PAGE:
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The Securing a Strong Retirement Act of 2022, often referred to as SECURE 2.0, passed the U.S. House of Representatives on March 29, 2022, and is on its way to the Senate.  The bipartisan legislation put forward by Kevin Brady (R-TX) and Chairman Richard Neal (D-MA) from the Ways and Means Committee will help many Americans save for retirement by increasing coverage and boosting retirement savings. Building on the Setting Every Community Up for Retirement Enhancement (SECURE) Act of 2019, SECURE 2.0 aims to grow Americans’ retirement savings and help to close the retirement gap in America.

The SECURE 2.0, expands automatic enrollment in 401(k) and 403(b) retirement plans, allows Americans to save more for longer, and provides new incentives.

Key Provisions of the House-passed Bill Include:

  • SECURE 2.0 promotes saving for retirement earlier by expanding automatic enrollment in 401(k) and 403(b) retirement plans. The new legislation will require employers to automatically enroll eligible workers into a company-sponsored retirement plan at a savings rate of at least 3% of salary. Enrolled participants’ contribution rates would automatically increase each year by 1% until their contribution reaches 10%.
  • The proposed legislation creates a new financial incentive for small businesses to offer retirement plans. The government will essentially pay small businesses to cover initially all and then part of the cost of a matching contribution, up to $1,000 per employee.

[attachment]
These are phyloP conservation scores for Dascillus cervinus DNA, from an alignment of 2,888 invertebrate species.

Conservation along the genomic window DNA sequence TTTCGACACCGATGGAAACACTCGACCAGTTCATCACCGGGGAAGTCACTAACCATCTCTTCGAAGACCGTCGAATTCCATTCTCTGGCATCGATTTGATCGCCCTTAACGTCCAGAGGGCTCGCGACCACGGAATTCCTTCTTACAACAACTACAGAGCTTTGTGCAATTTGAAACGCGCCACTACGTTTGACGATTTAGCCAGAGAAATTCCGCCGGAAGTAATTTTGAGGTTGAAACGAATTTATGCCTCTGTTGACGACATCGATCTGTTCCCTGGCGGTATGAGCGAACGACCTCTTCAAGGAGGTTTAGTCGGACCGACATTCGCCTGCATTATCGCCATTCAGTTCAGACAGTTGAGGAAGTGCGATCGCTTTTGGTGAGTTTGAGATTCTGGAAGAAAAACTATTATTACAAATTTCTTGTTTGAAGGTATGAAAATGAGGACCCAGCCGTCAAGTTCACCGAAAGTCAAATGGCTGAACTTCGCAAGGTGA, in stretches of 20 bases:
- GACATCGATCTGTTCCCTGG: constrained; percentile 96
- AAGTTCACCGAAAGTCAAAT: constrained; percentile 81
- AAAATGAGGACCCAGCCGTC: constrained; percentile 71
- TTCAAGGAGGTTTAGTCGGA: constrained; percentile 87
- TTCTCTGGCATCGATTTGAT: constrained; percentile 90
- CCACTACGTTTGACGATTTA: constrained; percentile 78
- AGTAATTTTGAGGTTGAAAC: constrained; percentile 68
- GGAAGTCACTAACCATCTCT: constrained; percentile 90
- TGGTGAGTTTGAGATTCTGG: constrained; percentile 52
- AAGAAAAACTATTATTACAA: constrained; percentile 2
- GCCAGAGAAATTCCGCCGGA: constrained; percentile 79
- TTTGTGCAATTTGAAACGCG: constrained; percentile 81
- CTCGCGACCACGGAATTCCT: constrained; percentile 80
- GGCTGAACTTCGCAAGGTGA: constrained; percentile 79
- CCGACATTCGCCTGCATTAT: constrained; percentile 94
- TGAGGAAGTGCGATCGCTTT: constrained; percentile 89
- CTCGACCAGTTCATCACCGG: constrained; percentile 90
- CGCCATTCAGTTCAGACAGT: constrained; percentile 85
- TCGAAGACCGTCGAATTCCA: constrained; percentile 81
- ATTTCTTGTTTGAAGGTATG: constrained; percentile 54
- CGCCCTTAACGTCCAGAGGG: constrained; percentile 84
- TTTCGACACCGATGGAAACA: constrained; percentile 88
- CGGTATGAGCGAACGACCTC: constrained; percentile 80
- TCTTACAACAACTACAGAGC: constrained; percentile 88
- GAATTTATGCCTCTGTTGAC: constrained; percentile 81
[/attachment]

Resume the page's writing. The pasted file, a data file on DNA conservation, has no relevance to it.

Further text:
• A proposed change in SECURE Act 2.0 allows Americans to save for retirement longer by increasing the required minimum distribution age to 75. Seniors currently must begin taking required minimum distributions from their accounts at age 72. The new bill would raise the age to 73 starting on January 1, 2023, upping it to 74 beginning on January 1, 2030, and 75 starting on January 1, 2033.
  • The Act improves coverage for part-time workers in 401(k) plans. The first group of long-term, part-time workers would become eligible for participation in the elective deferral of defined contribution plans as of January 1, 2023, a year earlier than under the original SECURE Act.
  • The passage of the new bill would offer employees who have reached age 50 the ability to set aside more savings as they approach retirement. Currently, if you’re 50 or older, you can contribute up to an extra $6,500 for 2022 in the form of catch-up contributions.  This number would expand to $10,000 for participants between ages 62 and 64. That new amount, along with the extra $1,000 participants aged 50 and up can contribute to an Individual Retirement Account, would both be indexed annually to rise alongside inflation.
  • The Securing a Strong Retirement Act permits employees the choice to pay down a student loan instead of contributing to a 401(k) plan, without losing the employer matching contribution. Traditionally, company matching contributions to a 401(k) plan are based on plan participants’ elective deferrals to their retirement accounts.  Even if employees aren’t making retirement contributions themselves, the new legislation allows employers to make 401(k) matching contributions based on employees’ student-loan payments.

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